The rising tournament organizer known as BLAST, part of the RFRSH Entertainment brand, has held three $250,000 events so far in 2019, with plans for more throughout the year including their Global Final at the end of the year. BLAST events feature a best-of-one round robin format until the grand final and usually take up just two days.
Their tournaments are often completely invite only and concerns have been raised over 2018's top team, Astralis, missing out on other premier events to attend BLAST Pro Series, especially given the fact that they are both under the RFRSH brand. Other teams, including the likes of Team Liquid and NiP, have also been accused of prioritizing BLAST events; many critics argue that clashes in event dates and an ever more full calendar are robbing fans of true tier one tournaments with all top teams in attendance.
With BLAST Pro’s plans to continue expanding in the CS:GO scene, rivaling other tournament organizers such as ESL and FACEIT, Canadian caster Sadokist has been one of the community members to raise concerns.
Trivett claimed that there were certain pro players expressing problems with the events, such as travel and scheduling, but were unable to speak up publicly about it: "At each of the previous 4 events I have attended, at least one player has told me, unsolicited, that they do not like attending Blast events."
At each of the previous 4 events I have attended, at least one player has told me, unsolicited, that they do not like attending Blast events (travel/schedule/etc). When asked why they don't say/do something about it, their answers have been consistent: "We can't."— Matthew Trivett 🐺 (@Sadokist) June 1, 2019
When these comments caught the attention of SirScoots - who is also an adviser for the player’s association - he claimed that Sadokist had no issues with the tournament organizer while he was working with them:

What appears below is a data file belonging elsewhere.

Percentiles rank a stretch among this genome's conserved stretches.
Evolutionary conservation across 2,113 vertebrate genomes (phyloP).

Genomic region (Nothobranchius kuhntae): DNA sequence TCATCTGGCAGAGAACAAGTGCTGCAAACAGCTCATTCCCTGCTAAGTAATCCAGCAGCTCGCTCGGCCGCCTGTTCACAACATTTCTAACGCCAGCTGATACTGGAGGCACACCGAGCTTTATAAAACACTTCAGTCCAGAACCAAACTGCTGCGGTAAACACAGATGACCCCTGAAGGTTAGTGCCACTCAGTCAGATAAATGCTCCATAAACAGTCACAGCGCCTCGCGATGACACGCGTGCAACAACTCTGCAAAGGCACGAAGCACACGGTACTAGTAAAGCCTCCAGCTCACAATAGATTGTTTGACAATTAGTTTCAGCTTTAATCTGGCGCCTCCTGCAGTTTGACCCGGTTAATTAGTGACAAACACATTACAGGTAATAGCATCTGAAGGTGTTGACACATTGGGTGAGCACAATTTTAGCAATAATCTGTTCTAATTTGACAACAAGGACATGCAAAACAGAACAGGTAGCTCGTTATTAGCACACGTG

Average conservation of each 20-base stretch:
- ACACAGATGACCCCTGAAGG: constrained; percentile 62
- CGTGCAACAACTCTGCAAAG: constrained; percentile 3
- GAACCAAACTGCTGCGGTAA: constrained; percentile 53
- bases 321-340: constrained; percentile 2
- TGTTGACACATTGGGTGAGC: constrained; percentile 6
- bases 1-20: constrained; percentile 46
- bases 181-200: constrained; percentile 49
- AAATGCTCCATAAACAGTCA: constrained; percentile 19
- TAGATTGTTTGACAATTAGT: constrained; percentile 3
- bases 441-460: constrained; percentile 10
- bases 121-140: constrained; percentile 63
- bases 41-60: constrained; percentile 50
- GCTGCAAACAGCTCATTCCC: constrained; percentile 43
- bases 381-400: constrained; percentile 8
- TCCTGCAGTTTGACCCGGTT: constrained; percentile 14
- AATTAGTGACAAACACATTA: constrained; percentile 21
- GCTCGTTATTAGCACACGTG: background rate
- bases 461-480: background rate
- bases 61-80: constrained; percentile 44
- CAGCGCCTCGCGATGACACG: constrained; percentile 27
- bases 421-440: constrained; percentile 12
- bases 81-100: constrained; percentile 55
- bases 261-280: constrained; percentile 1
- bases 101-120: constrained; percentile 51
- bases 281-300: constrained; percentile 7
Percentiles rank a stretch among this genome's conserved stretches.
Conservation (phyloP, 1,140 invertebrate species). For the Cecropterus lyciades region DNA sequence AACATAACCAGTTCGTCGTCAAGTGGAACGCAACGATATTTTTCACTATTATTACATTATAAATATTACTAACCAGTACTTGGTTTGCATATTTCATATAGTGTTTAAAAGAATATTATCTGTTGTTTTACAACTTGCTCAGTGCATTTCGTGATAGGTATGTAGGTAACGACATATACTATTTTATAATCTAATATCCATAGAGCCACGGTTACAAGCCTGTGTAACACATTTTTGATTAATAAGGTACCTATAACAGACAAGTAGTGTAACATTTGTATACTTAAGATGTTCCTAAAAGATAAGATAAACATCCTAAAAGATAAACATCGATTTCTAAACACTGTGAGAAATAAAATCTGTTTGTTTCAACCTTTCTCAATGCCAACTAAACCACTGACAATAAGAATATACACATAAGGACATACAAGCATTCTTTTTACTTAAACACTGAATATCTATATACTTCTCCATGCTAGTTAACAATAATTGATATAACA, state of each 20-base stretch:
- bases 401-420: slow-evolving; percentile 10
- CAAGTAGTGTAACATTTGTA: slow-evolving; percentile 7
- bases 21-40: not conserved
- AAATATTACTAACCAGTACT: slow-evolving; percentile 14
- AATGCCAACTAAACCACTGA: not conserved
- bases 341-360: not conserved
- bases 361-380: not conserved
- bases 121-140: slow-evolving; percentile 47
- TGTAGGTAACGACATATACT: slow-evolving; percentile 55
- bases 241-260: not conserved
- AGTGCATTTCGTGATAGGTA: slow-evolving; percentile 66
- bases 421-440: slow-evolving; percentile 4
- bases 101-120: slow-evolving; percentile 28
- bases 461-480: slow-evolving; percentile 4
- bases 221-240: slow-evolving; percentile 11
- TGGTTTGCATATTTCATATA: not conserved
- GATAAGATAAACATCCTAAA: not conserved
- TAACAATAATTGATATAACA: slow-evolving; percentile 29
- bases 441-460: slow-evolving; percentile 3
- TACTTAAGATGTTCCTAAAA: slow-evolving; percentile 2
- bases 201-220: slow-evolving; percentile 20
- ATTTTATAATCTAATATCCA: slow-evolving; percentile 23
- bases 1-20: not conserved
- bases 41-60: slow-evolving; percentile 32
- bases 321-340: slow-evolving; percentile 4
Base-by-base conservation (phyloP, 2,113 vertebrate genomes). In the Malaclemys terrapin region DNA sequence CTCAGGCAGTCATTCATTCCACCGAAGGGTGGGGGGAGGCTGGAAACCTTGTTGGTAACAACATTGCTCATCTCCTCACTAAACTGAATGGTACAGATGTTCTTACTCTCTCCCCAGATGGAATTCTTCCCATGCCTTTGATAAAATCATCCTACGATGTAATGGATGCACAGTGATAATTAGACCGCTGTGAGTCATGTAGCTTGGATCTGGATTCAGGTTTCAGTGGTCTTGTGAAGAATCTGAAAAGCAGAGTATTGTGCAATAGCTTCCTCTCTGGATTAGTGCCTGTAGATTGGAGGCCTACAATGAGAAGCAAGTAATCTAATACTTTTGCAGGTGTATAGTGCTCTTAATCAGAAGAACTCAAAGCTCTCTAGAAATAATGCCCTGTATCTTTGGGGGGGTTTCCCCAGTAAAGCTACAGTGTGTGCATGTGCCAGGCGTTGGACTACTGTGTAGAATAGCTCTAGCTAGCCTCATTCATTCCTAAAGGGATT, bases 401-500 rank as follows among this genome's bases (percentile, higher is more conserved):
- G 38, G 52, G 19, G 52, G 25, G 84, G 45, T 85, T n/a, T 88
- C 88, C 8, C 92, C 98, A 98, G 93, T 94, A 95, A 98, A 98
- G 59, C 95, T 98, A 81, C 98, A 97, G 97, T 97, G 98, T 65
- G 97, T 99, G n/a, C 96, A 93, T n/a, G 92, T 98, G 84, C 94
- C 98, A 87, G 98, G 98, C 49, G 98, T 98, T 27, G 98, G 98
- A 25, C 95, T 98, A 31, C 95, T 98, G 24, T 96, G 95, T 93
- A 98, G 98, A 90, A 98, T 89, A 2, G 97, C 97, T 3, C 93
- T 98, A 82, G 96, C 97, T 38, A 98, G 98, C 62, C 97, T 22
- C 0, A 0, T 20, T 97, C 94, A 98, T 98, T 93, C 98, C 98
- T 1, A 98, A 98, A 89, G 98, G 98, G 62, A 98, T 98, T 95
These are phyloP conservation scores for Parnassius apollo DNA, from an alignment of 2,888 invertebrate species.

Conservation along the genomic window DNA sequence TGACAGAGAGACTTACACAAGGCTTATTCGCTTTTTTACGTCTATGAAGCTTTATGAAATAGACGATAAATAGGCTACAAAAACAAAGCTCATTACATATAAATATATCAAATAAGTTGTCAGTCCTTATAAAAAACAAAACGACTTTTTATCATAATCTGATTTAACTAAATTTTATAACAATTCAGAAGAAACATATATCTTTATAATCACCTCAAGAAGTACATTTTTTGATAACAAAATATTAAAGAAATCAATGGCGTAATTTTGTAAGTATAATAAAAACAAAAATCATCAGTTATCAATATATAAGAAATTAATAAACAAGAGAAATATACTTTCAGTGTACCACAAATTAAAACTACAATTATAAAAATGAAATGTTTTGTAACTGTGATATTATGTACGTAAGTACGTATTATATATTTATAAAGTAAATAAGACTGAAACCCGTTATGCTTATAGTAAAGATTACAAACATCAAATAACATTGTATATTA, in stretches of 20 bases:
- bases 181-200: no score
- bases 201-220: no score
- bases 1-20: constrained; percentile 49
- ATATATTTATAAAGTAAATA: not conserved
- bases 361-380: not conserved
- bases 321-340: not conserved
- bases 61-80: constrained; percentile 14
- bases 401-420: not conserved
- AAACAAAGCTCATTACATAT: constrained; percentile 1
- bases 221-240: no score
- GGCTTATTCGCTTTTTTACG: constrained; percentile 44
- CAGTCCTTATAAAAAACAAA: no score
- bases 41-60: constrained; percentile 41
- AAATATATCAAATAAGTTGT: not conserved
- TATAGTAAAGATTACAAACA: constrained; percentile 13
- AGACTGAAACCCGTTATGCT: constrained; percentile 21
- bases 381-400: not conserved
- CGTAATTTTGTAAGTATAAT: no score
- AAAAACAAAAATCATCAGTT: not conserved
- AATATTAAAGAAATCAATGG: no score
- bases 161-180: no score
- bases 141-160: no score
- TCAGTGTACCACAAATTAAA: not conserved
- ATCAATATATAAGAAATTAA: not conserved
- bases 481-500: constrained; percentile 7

“What Matt won't tell you is he was fine working for Blast himself until he fucked up at the last event he worked for them and they told him he was going to sit out the next one.”
Get your facts straight. I kept this out of it, but they asked me to attend SP. I told them no, and then they changed their tune and tried to flex on me. This is not about me at all, but I will address this when I'm not in the middle of a final (nice timing).— Matthew Trivett 🐺 (@Sadokist) June 2, 2019
The pair went back and forth arguing about the facts of the story, claiming the other was spreading misinformation before the argument began to grow hostile, with SirScoots telling Sadokist to “stop being a daft cunt,” and that he needed to seek 'professional help'.
Sadokist accused Smith of “manipulating public opinion," and suggested the accusations were based on assumption, calling the 'attack' "uncalled for."
You have absolutely nothing to base this on but assumption, and attacking me entirely uncalled for. I am a stern personality with unwavering opinions, that is true, but I'm not sure what bridges you speak of.— Matthew Trivett 🐺 (@Sadokist) June 2, 2019
Stop being a daft cunt and stop tweeting and do your fucking job for once. Then seek professional help.— Scott Smith (@SirScoots) June 2, 2019
G2 Esports CEO, Carlos ‘Ocelote’ Rodriguez pleaded with the pair to stop: “This ain’t worth it bros. You may see each other around here for decades.”
Sado and Scoots this ain't worth it bros. You may see each other around here for decades.— Carlos - ocelote (@CarlosR) June 3, 2019
This ain't a hill to die on.
Scoots stated that he would always call out those he feels deserve it, regardless of how popular they may be: "Regarding my tweets today. I always call out those who I feel deserve it, be they popular figures or not. Often the facts I base my opinions on are not public at the time. One day when more is known, some of you might think twice about labeling me the bad guy. Time will tell."
Regarding my tweets today. I always call out those who I feel deserve it, be they popular figures or not. Often the facts I base my opinions on are not public at the time. One day when more is known, some of you might think twice about labeling me the bad guy. Time will tell.— Scott Smith (@SirScoots) June 2, 2019
The pair finally stopped tweeting each other shortly after, likely to avoid taking things too far in the public space. The exchange certainly came as a shock to many CS:GO fans, seeing such respected figures in the scene trading blows.
While Sadokist's original Twitter post did not tag or directly mention SirScoots in any way, Smith claimed that the Canadian had done so in previous posts.
"The tweets in question are not this one," he clarified., "but ones earlier that he leveled at board members. He is not a man of the people as he is acting now, he is a man with a grudge who continually burns the bridges around him. Believe me or do not, it is what it is."